• x16(x4): This slot has the physical size of an x16 slot but is hardwired to only 4 lanes. This slot is used for devices like an NVMe M.2 SSD expansion slot or 4k video capture card, that require a higher bandwidth than an x1 slot an offer.
  • x16(x8): These are found on premium motherboards for dual graphics card builds. Again, this slot has the physical size of an x16 slot, but only has four lanes connected to it.
  • x16(x16): A true x16 slot that connects to x16 lanes is found on almost all motherboards. They have the highest throughput rate and thus these are typically occupied with graphics cards. 


Among the finest features of the PCIe standard is its cross and backward compatibility across various PCIe devices and generations. There’s no need for additional software to get past the x1 limitation if you have an x4 slot and the device you wish to install is x1.

Plugging in an extension card with a lower lane count into an expansion slot with a greater lane count will allow the device to function as intended, although at the combined bandwidth of the slowest component. It is possible to put a weaker x1 device into a stronger x4 slot, but the x1 device will not benefit from this.

The same holds true for expansion cards with a larger lane count, as long as they fit. Even while your graphics card will still operate, it will only run at the x8 slot’s speed, which means that you may see a decrease in performance when using an x16 card in an x8 slot. As a result of this compatibility, a PCIe 3.0 device may be used in a PCIe 2.0 slot and vice versa.

The sole restriction is that the configuration must operate at the lowest speed possible between the slot and the component.




A typical mid-range full ATX motherboard’s PCIe slots are laid out in the manner shown above. The motherboard shown above has three PCIe x16 slots (two in silver colour and there is one black coloured x16 slot at the very bottom that may be hard to see).

It has been indicated that this motherboard may only be utilised in x16/0/4 or x8/x8/4 modes because to the Lane constraint.

Mode 1: ( x16/x0/x4)

  • Top slot working in x16 mode i.e with a single Graphics Card.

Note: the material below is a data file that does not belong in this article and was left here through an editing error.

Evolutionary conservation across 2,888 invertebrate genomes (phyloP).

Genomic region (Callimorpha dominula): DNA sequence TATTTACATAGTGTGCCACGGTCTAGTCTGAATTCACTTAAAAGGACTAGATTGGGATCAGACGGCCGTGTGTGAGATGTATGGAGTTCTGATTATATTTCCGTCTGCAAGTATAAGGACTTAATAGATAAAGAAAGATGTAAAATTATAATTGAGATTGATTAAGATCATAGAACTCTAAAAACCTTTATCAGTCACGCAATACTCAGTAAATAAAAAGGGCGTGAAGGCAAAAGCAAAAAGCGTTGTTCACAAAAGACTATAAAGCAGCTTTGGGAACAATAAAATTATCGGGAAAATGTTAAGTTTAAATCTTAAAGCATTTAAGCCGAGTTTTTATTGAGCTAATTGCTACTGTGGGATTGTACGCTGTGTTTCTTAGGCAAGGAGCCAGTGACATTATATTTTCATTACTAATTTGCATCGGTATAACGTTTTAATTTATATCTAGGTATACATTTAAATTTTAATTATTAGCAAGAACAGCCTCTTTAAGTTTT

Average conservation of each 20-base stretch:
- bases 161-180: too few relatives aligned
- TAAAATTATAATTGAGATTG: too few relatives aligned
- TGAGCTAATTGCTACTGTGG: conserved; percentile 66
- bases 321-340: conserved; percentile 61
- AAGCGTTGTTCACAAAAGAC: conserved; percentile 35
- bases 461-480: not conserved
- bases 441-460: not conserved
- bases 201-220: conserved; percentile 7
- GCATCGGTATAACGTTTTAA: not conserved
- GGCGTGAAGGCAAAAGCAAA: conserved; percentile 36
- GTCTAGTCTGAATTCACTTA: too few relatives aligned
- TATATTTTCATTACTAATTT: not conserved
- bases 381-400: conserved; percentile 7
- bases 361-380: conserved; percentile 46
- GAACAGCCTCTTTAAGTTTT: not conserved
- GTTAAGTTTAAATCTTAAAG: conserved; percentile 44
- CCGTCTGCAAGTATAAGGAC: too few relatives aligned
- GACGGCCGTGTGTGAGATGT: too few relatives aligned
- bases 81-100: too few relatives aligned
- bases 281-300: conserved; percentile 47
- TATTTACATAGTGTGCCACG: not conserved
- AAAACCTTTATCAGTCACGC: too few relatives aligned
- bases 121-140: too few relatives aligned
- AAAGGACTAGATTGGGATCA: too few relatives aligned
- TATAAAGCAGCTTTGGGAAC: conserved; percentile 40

• Middle slot empty
  • Bottom slot working in x4 mode i.e for an NVMe SSD expansion card for instance.

Mode 2: (x8/x8/x4)

  • Top slot working in x8 mode i.e with a Graphic Card
  • Middle slot working in x8 mode i.e with another Graphics Card
  • Bottom slot working in x4 mode i.e for an NVMe SSD expansion card for instance.

Mode 2 is ideal for SLI or Crossfire configurations that use two graphics cards. The main drawback is that only half of the available bandwidth will allow both graphics cards to run at their optimal levels. However, in our testing, the difference between using the card at x16 and x8 was negligible. Additionally, this motherboard features two x1 slots that may be utilised for smaller cards as well.

Two full x16 slots will need a workstation-grade CPU (such as an Intel Xeon or AMD Threadripper) and a workstation-grade motherboard (which has additional PCIe lanes) to support the increased bandwidth demands of dual x16 slots at full speed.

Difference Between PCI vs PCIe


PCIe replaces the shared bus of the earlier PCI standard with a system of separate transfer lanes. An increase in bandwidth may be achieved by the use of several lanes.

The primary distinction between PCI and PCIe was the former’s use of parallel architecture, while the latter made use of serial architecture. With the PCI parallel design, there was a single bus for all of the linked devices.

As each device connected to the network shared the same bus, further devices would have to wait for the bus to clear up before they could transmit and receive data. There are now separate buses for each and every device in PCIe, a serial design that radically transformed the topology.

When comparing the two user interfaces, the disparity in responsiveness was staggering. Whereas the bidirectional bandwidth of PCI-X 2.0’s final PCI-X 2.0 version peaked in 2002 at 2.13 gigabits per second (GB/s), PCI Express v1.0’s debut in 2002 boasted an astounding bidirectional bandwidth of 8 gigabits per second (GB/s). This is a massive improvement over the previous version.

When it comes to bi-directional bandwidth, it’s now at roughly 64 GB/s with the current v4.0.


Using a PCIe slot to attach high-speed expansion cards to your PC is the most common method of enhancing its capabilities. PCIe lanes, slot design and size, and PCIe version were all examined in detail in this section to help clarify what PCIe slots are. Of course, it’s possible that your system may never need the usage of PCIe slots as all.

Even if your CPU has an integrated graphics card and your motherboard has display output ports, a soundcard, and a network card, you may never need any expansion card since these features are already built into the motherboard.

When it comes to typical home and business users, this is especially true. The motherboard and CPU of a basic home PC are pre-installed with everything you’ll need. PCIe slots are often only needed by professionals and serious gamers that want to expand their systems’ capabilities.

Bryan V. Root
Bryan V. Root